by Stuart Burns on MAY 2, 2016
Gold prices jumped this week, extending their best start to a year in more than 30 years, the Financial Times reports.
Encouraged by a sharp fall in the dollar and a doveish stance by the Federal Reserve, the metal climbed 1% to $1,262.77 an ounce as the dollar fell over 2% against the yen after the Bank of Japan decided not to further ease monetary policy.
Gold had continued a long decline last year from it’s peak in Q3, 2011, but along with all other metals it has rallied some 19% so far this year as investors have plowed back into gold-backed exchange traded funds, encouraged by a relaxation in the Fed’s stance on interest rates and, from that, the prospects for inflation in the medium term.
A survey of 30 analysts at banks and trading houses carried out this month by Reuters predicted an average forecast for 2016 of $1,209 an ounce, up from $1,118 just last January. They are expecting prices to rise steadily to an average of $1,250 by Q4 and $1,300 next year.
Gold’s Real Demand
Interestingly, this comes despite a lack of physical demand, particularly from the largest consuming nations of India and China this year. For this reason, not everyone thinks the trend will continue.
“The lack of physical follow-through is a fundamental reason for why we think sustained gold bulls will be disappointed by year end,” analysts at RBC Capital Markets are quoted by the FT as saying. “Absent a large and unforeseen risk-off move driving gold higher, we think that prices likely have already peaked this year.”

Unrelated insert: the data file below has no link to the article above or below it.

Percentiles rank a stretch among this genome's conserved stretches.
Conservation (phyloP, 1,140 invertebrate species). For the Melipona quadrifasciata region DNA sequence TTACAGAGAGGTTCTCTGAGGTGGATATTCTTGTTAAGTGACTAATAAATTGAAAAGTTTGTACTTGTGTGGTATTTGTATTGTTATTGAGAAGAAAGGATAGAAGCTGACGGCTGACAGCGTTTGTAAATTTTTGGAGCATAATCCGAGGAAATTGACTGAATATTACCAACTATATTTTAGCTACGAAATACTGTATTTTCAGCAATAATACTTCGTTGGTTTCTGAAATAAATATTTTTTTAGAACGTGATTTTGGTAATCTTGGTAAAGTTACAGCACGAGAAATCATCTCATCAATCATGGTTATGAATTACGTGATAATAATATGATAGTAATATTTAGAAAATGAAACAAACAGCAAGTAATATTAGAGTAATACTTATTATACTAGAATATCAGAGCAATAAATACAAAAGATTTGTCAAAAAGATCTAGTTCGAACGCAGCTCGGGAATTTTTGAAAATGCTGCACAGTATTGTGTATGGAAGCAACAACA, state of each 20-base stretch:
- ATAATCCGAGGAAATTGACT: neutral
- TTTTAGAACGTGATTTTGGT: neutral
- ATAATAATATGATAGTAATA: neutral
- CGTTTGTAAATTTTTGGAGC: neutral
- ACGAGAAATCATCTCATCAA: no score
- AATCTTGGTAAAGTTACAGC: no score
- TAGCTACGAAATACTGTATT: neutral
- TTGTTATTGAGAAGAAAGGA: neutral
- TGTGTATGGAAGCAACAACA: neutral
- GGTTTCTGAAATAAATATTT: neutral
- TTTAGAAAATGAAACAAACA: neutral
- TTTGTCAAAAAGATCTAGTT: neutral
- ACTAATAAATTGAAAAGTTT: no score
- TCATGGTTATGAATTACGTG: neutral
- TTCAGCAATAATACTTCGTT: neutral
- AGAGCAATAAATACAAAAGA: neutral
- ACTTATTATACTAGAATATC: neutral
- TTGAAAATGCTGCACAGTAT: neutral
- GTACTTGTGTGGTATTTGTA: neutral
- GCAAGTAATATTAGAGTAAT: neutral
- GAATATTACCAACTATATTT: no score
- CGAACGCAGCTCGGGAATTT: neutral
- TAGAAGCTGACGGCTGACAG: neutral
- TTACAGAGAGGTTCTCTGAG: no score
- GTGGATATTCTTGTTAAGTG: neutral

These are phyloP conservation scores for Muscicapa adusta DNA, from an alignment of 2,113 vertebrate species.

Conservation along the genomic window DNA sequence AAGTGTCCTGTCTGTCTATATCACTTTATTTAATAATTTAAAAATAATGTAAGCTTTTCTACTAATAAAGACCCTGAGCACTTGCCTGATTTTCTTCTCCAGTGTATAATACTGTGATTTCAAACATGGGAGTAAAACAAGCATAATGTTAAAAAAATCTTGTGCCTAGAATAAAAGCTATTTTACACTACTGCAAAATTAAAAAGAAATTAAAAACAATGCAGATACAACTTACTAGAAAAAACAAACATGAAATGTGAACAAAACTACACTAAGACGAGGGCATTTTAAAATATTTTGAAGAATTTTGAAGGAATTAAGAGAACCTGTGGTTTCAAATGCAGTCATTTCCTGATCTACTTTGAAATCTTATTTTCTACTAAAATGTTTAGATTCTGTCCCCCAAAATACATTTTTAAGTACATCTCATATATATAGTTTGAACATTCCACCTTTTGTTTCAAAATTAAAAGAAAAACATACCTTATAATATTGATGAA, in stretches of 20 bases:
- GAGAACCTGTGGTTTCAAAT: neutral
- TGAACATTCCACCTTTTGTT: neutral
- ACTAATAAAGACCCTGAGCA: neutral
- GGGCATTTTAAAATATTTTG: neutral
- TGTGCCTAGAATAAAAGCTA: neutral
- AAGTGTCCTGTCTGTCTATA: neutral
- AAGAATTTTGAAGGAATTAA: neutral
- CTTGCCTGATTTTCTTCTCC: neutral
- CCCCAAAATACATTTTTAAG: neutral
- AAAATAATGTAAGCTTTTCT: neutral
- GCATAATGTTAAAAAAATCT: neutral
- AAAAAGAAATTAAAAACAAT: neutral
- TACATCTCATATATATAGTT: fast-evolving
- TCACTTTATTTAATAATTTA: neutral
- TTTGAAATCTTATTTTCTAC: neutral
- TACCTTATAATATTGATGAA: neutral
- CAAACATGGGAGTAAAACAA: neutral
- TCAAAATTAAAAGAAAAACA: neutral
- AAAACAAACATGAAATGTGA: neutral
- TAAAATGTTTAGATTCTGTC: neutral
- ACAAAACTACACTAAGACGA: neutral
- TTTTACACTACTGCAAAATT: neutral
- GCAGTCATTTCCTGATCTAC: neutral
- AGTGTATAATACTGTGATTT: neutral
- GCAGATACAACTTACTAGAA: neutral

The paper reports physical gold demand had fallen by 24% to 781 metric tons in the first three months of 2016 as Chinese and Indian consumers bought less jewelry and central bank buying was, on the whole, lackluster.
What This Means for Metal Buyers
The Fed had implied at the end of last year they would be raising rates four times in 2016, that changed early this year and the prediction is now just two riases, one possibly in June and another in Q3.
We would be surprised if those both happen and one rise seems more likely later in the year. If the mid-year rise fails to materialize that could further weaken the dollar and boost gold. We are no gold bulls but based purely on Fed actions there is something there to support the price for now. In the medium term, though, we would agree with RBC Capital, it will take significantly stronger physical demand to move the market markedly from here.